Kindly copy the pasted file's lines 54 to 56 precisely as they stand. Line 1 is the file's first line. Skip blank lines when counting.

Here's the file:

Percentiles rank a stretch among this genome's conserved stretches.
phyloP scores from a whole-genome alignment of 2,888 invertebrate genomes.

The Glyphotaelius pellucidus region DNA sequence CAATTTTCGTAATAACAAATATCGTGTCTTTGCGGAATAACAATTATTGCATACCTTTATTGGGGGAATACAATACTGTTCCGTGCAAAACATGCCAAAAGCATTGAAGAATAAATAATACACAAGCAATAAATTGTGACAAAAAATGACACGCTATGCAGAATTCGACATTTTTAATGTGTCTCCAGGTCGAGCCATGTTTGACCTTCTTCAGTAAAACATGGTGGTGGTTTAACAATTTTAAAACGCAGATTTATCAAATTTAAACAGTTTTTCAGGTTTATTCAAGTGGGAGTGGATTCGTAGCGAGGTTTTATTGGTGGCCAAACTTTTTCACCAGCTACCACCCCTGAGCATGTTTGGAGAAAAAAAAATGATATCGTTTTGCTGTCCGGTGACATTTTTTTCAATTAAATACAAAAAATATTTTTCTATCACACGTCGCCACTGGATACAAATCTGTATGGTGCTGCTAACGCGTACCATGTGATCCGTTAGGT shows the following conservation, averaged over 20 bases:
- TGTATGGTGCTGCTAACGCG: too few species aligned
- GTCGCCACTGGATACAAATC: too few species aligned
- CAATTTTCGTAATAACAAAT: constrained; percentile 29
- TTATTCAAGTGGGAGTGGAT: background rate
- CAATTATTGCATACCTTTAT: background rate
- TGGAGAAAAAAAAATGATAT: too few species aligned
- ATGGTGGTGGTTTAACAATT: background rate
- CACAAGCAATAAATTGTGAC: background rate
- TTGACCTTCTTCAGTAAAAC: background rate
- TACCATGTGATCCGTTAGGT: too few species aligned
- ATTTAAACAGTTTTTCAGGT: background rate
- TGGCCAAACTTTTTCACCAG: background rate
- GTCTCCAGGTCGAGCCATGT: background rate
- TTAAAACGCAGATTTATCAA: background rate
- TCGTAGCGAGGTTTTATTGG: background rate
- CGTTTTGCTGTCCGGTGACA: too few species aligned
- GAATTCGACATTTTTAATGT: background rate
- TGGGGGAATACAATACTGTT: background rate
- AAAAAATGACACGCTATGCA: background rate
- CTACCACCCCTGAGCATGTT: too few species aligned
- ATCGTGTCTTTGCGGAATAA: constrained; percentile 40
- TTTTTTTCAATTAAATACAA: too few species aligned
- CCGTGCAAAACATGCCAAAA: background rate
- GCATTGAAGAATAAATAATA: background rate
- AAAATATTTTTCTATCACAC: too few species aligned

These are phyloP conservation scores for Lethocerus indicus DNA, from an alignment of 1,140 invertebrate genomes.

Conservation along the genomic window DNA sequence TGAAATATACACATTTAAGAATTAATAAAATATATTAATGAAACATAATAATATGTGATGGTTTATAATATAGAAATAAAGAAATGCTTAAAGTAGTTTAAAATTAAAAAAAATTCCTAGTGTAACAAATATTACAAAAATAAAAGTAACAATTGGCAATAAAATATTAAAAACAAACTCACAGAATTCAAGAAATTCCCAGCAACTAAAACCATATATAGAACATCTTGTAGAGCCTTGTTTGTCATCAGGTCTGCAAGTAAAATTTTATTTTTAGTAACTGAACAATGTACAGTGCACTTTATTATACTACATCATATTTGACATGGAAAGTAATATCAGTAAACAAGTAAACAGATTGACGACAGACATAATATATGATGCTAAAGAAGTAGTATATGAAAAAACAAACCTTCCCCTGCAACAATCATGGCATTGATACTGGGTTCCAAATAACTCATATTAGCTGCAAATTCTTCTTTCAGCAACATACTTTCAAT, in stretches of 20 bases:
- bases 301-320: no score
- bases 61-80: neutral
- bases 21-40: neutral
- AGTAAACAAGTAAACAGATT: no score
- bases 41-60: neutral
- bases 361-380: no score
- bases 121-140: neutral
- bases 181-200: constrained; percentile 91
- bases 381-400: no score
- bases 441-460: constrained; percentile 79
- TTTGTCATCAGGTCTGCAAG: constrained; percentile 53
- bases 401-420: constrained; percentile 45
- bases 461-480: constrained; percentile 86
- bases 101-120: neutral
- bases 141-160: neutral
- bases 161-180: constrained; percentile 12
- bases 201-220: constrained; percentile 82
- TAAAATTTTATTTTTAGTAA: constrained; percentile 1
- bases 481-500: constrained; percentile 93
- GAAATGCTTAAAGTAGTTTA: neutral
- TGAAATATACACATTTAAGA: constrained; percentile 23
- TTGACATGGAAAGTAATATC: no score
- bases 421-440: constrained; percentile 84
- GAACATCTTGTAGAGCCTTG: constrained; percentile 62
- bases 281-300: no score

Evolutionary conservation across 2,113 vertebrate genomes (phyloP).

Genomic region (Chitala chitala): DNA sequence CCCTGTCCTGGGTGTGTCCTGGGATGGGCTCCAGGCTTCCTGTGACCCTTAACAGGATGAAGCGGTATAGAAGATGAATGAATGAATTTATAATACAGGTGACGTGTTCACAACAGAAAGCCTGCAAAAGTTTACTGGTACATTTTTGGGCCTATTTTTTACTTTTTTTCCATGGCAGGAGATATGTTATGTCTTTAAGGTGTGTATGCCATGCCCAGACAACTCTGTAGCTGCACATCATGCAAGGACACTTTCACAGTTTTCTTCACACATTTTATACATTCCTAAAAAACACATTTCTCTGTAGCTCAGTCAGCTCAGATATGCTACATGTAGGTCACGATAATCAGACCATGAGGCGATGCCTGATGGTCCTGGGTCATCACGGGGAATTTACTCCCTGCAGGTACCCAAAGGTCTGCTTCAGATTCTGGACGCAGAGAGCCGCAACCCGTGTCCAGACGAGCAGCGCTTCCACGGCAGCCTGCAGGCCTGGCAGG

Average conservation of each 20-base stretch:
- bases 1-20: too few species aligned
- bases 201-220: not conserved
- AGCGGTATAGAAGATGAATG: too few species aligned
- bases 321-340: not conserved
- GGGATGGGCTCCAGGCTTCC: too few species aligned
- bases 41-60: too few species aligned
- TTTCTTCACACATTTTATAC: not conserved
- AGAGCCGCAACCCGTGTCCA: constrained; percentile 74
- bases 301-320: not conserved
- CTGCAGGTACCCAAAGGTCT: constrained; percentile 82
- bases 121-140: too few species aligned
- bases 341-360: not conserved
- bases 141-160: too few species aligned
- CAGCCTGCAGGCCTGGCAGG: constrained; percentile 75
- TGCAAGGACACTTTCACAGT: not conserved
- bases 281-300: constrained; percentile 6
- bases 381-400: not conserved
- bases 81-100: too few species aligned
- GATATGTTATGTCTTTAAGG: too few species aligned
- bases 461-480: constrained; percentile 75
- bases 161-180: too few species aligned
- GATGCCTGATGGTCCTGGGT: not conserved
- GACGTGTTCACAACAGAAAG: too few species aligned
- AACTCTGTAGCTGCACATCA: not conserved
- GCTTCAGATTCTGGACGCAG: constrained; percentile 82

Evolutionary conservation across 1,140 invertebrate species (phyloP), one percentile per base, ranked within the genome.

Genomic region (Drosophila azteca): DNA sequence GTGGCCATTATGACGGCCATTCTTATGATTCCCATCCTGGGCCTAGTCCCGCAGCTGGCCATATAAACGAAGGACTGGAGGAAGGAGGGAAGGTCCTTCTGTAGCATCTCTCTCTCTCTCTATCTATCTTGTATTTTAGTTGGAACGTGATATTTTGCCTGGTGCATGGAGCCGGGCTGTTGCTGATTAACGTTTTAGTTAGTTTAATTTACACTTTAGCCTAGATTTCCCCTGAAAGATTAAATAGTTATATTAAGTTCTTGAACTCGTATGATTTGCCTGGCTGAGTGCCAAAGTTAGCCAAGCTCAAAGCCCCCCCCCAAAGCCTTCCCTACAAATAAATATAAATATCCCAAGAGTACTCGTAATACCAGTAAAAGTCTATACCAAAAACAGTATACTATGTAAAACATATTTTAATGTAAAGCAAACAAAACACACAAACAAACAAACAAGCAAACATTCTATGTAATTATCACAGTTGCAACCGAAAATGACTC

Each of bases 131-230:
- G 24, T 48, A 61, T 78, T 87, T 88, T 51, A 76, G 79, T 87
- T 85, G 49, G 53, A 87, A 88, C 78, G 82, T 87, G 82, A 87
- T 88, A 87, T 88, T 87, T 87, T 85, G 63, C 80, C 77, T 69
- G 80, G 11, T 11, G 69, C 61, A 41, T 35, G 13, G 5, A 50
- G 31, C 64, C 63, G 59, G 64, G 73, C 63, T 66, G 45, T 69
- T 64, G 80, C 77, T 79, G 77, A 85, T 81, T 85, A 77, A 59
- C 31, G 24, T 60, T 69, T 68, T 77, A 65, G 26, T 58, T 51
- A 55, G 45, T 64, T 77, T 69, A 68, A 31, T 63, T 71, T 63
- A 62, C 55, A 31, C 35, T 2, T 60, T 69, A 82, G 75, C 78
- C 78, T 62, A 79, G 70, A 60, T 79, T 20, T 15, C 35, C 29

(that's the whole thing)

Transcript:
- GAACATCTTGTAGAGCCTTG: constrained; percentile 62
- bases 281-300: no score

Evolutionary conservation across 2,113 vertebrate genomes (phyloP).